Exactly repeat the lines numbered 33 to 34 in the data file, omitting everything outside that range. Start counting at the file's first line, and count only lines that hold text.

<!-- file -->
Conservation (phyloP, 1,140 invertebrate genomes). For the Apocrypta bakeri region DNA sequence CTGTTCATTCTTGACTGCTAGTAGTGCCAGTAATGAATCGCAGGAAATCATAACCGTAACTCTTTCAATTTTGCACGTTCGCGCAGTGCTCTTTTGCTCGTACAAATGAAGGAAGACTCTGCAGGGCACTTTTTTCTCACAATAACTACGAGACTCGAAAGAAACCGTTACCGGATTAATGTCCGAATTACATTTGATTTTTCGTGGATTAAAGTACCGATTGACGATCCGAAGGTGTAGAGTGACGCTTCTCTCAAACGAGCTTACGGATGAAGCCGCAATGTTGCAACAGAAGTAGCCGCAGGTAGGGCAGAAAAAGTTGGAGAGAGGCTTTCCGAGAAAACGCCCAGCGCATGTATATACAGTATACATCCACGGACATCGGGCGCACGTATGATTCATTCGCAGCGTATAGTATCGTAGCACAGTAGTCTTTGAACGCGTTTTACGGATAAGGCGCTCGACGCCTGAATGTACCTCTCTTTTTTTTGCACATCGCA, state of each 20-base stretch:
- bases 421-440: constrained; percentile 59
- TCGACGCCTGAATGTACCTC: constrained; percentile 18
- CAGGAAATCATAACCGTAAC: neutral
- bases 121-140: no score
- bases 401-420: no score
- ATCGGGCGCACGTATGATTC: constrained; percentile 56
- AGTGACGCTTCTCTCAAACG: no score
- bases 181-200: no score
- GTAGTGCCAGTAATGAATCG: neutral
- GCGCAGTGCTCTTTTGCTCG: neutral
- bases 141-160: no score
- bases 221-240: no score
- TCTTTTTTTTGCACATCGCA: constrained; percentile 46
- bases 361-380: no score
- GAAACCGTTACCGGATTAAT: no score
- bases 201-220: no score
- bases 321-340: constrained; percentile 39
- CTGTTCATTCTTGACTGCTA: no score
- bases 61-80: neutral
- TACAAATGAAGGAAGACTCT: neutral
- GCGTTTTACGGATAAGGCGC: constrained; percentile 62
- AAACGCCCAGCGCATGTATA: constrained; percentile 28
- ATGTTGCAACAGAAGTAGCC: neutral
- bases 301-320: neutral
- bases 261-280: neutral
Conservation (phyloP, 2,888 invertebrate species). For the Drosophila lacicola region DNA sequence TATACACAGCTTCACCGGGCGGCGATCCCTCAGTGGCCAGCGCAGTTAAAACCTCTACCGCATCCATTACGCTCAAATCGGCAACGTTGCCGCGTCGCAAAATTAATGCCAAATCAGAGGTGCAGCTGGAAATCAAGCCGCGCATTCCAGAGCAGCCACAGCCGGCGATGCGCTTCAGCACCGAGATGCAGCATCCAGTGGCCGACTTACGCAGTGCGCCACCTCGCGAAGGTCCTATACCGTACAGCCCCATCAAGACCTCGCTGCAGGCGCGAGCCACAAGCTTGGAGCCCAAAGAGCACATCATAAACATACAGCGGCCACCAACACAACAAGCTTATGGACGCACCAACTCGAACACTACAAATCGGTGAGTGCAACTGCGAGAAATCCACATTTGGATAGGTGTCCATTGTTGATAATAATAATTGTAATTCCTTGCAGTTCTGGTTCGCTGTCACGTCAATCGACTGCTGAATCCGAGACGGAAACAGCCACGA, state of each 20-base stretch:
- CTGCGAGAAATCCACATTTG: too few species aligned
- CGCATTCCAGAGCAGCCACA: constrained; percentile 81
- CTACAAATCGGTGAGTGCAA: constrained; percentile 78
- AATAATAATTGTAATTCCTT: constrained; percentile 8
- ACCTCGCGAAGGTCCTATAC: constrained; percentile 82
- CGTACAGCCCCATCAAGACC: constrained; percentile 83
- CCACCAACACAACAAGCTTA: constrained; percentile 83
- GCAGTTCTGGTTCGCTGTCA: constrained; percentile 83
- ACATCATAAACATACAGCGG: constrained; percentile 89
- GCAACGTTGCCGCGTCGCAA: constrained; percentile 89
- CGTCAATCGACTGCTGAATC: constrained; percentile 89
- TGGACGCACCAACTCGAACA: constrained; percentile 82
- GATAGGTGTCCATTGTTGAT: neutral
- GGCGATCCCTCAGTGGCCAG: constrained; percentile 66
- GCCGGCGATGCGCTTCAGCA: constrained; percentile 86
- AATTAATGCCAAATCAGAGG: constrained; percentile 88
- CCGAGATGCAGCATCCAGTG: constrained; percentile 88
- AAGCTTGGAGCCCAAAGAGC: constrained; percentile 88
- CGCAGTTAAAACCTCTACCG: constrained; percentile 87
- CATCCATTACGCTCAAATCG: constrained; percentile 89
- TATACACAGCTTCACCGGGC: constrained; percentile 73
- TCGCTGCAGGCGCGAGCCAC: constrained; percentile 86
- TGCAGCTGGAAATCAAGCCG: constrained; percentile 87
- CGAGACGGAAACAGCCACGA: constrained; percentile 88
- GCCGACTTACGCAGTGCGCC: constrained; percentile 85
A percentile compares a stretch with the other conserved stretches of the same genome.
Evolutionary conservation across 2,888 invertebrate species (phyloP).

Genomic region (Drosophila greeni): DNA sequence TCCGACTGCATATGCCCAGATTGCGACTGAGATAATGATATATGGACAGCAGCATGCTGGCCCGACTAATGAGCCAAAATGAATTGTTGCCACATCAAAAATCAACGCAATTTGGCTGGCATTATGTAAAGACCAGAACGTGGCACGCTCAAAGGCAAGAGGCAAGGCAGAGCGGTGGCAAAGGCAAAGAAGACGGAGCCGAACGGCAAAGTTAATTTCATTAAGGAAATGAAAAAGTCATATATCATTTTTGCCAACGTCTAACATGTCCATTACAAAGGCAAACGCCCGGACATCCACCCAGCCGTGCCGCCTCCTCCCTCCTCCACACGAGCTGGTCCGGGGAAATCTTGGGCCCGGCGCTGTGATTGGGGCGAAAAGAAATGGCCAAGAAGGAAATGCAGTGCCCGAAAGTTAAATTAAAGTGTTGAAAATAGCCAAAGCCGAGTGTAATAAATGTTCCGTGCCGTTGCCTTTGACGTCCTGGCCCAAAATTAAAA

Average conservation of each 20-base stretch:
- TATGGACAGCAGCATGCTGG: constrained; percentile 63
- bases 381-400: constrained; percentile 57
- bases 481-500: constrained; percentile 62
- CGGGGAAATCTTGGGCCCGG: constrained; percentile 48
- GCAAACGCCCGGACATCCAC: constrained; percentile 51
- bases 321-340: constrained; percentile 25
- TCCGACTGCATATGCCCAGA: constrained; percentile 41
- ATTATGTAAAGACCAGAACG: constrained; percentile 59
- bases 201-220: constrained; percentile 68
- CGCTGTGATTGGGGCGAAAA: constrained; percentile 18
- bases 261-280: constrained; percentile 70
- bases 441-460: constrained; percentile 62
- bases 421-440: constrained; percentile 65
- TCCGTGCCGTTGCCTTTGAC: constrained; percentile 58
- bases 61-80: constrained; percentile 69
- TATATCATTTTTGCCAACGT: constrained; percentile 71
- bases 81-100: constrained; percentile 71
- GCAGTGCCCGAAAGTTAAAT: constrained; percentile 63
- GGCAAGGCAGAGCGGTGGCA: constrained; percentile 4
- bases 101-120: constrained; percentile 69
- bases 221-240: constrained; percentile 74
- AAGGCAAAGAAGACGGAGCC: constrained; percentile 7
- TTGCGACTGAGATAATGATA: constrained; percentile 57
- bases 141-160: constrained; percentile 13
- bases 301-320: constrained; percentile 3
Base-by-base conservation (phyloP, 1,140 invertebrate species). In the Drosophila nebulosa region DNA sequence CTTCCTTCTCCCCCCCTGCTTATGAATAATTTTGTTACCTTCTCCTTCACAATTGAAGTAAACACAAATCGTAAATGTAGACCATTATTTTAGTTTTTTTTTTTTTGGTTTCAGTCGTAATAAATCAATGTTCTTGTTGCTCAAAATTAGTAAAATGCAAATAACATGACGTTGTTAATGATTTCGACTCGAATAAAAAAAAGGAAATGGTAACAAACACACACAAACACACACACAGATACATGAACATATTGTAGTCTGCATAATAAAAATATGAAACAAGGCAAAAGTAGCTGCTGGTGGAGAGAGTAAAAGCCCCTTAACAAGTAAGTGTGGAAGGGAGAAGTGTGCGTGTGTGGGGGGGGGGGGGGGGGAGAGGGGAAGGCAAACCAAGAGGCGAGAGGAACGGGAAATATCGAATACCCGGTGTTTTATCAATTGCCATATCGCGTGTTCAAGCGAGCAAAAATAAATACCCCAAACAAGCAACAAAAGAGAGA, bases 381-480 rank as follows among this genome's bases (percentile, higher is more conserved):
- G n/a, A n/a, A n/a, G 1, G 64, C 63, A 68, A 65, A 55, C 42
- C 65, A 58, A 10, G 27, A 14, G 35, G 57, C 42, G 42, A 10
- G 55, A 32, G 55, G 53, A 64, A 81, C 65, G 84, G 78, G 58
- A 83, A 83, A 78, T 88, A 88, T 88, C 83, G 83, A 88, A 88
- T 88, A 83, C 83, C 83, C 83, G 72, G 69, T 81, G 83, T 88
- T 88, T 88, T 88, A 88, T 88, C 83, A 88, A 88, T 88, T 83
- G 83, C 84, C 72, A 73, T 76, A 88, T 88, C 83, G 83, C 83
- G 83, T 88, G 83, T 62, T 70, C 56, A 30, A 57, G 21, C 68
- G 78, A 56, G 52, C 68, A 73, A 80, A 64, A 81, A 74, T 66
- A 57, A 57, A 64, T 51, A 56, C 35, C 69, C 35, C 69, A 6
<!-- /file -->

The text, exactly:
- CGTACAGCCCCATCAAGACC: constrained; percentile 83
- CCACCAACACAACAAGCTTA: constrained; percentile 83